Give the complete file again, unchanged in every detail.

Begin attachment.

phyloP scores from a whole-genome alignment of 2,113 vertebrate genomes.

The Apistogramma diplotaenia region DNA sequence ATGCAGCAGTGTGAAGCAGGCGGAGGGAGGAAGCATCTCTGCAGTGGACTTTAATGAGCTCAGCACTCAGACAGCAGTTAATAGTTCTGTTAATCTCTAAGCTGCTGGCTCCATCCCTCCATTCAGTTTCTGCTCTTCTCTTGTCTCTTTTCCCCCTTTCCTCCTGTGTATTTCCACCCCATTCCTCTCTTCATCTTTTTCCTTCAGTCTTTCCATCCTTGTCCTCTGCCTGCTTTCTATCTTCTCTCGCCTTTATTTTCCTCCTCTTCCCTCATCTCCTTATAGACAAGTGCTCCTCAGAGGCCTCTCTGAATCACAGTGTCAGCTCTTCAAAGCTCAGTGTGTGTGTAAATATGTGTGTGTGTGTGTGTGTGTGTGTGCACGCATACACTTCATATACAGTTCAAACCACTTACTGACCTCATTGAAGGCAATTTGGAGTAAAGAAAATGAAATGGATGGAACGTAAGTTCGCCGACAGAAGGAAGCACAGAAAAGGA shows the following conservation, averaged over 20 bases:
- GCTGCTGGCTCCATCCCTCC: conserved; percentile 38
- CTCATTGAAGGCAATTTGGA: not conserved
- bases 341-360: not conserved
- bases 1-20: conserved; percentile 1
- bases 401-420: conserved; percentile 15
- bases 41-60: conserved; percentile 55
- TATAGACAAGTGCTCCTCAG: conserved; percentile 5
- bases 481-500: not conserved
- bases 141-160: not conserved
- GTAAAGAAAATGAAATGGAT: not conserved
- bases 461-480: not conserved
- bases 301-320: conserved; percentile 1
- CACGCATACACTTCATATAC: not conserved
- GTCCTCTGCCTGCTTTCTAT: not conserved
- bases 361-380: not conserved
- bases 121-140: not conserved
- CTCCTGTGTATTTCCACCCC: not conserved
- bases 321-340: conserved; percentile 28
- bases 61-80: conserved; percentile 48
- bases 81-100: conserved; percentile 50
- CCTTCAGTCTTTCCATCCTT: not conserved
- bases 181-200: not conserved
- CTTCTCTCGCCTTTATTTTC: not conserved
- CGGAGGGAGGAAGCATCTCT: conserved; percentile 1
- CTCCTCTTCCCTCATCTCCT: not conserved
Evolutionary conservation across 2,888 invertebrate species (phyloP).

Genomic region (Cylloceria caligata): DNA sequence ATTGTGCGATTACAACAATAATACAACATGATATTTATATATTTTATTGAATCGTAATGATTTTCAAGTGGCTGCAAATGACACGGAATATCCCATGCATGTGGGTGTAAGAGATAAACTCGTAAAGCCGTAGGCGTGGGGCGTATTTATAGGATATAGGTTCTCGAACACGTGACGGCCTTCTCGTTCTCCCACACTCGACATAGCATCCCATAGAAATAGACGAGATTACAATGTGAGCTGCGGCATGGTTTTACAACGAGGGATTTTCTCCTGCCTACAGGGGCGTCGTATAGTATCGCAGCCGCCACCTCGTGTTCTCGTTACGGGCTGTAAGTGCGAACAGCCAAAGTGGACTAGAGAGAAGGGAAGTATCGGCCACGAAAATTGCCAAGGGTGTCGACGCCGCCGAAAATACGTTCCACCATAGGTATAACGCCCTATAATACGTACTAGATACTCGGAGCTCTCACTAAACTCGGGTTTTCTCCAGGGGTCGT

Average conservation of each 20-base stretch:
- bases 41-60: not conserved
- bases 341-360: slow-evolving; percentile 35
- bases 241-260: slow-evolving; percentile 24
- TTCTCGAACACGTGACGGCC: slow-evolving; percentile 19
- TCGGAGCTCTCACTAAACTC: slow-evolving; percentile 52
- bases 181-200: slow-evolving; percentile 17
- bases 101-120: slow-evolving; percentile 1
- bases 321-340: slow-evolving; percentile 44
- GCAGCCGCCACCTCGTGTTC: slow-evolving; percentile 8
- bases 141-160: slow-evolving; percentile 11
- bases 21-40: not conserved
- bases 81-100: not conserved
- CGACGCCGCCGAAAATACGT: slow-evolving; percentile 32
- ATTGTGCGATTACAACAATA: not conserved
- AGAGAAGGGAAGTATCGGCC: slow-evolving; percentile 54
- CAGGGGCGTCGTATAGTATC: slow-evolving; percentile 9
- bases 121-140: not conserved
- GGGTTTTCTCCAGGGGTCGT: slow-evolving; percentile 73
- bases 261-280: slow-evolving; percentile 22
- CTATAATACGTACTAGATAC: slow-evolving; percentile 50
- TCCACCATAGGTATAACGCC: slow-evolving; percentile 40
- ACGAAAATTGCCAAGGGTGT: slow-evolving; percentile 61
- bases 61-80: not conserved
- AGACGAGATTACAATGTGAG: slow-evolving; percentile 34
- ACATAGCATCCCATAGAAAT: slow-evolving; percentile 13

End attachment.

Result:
phyloP scores from a whole-genome alignment of 2,113 vertebrate genomes.

The Apistogramma diplotaenia region DNA sequence ATGCAGCAGTGTGAAGCAGGCGGAGGGAGGAAGCATCTCTGCAGTGGACTTTAATGAGCTCAGCACTCAGACAGCAGTTAATAGTTCTGTTAATCTCTAAGCTGCTGGCTCCATCCCTCCATTCAGTTTCTGCTCTTCTCTTGTCTCTTTTCCCCCTTTCCTCCTGTGTATTTCCACCCCATTCCTCTCTTCATCTTTTTCCTTCAGTCTTTCCATCCTTGTCCTCTGCCTGCTTTCTATCTTCTCTCGCCTTTATTTTCCTCCTCTTCCCTCATCTCCTTATAGACAAGTGCTCCTCAGAGGCCTCTCTGAATCACAGTGTCAGCTCTTCAAAGCTCAGTGTGTGTGTAAATATGTGTGTGTGTGTGTGTGTGTGTGTGCACGCATACACTTCATATACAGTTCAAACCACTTACTGACCTCATTGAAGGCAATTTGGAGTAAAGAAAATGAAATGGATGGAACGTAAGTTCGCCGACAGAAGGAAGCACAGAAAAGGA shows the following conservation, averaged over 20 bases:
- GCTGCTGGCTCCATCCCTCC: conserved; percentile 38
- CTCATTGAAGGCAATTTGGA: not conserved
- bases 341-360: not conserved
- bases 1-20: conserved; percentile 1
- bases 401-420: conserved; percentile 15
- bases 41-60: conserved; percentile 55
- TATAGACAAGTGCTCCTCAG: conserved; percentile 5
- bases 481-500: not conserved
- bases 141-160: not conserved
- GTAAAGAAAATGAAATGGAT: not conserved
- bases 461-480: not conserved
- bases 301-320: conserved; percentile 1
- CACGCATACACTTCATATAC: not conserved
- GTCCTCTGCCTGCTTTCTAT: not conserved
- bases 361-380: not conserved
- bases 121-140: not conserved
- CTCCTGTGTATTTCCACCCC: not conserved
- bases 321-340: conserved; percentile 28
- bases 61-80: conserved; percentile 48
- bases 81-100: conserved; percentile 50
- CCTTCAGTCTTTCCATCCTT: not conserved
- bases 181-200: not conserved
- CTTCTCTCGCCTTTATTTTC: not conserved
- CGGAGGGAGGAAGCATCTCT: conserved; percentile 1
- CTCCTCTTCCCTCATCTCCT: not conserved
Evolutionary conservation across 2,888 invertebrate species (phyloP).

Genomic region (Cylloceria caligata): DNA sequence ATTGTGCGATTACAACAATAATACAACATGATATTTATATATTTTATTGAATCGTAATGATTTTCAAGTGGCTGCAAATGACACGGAATATCCCATGCATGTGGGTGTAAGAGATAAACTCGTAAAGCCGTAGGCGTGGGGCGTATTTATAGGATATAGGTTCTCGAACACGTGACGGCCTTCTCGTTCTCCCACACTCGACATAGCATCCCATAGAAATAGACGAGATTACAATGTGAGCTGCGGCATGGTTTTACAACGAGGGATTTTCTCCTGCCTACAGGGGCGTCGTATAGTATCGCAGCCGCCACCTCGTGTTCTCGTTACGGGCTGTAAGTGCGAACAGCCAAAGTGGACTAGAGAGAAGGGAAGTATCGGCCACGAAAATTGCCAAGGGTGTCGACGCCGCCGAAAATACGTTCCACCATAGGTATAACGCCCTATAATACGTACTAGATACTCGGAGCTCTCACTAAACTCGGGTTTTCTCCAGGGGTCGT

Average conservation of each 20-base stretch:
- bases 41-60: not conserved
- bases 341-360: slow-evolving; percentile 35
- bases 241-260: slow-evolving; percentile 24
- TTCTCGAACACGTGACGGCC: slow-evolving; percentile 19
- TCGGAGCTCTCACTAAACTC: slow-evolving; percentile 52
- bases 181-200: slow-evolving; percentile 17
- bases 101-120: slow-evolving; percentile 1
- bases 321-340: slow-evolving; percentile 44
- GCAGCCGCCACCTCGTGTTC: slow-evolving; percentile 8
- bases 141-160: slow-evolving; percentile 11
- bases 21-40: not conserved
- bases 81-100: not conserved
- CGACGCCGCCGAAAATACGT: slow-evolving; percentile 32
- ATTGTGCGATTACAACAATA: not conserved
- AGAGAAGGGAAGTATCGGCC: slow-evolving; percentile 54
- CAGGGGCGTCGTATAGTATC: slow-evolving; percentile 9
- bases 121-140: not conserved
- GGGTTTTCTCCAGGGGTCGT: slow-evolving; percentile 73
- bases 261-280: slow-evolving; percentile 22
- CTATAATACGTACTAGATAC: slow-evolving; percentile 50
- TCCACCATAGGTATAACGCC: slow-evolving; percentile 40
- ACGAAAATTGCCAAGGGTGT: slow-evolving; percentile 61
- bases 61-80: not conserved
- AGACGAGATTACAATGTGAG: slow-evolving; percentile 34
- ACATAGCATCCCATAGAAAT: slow-evolving; percentile 13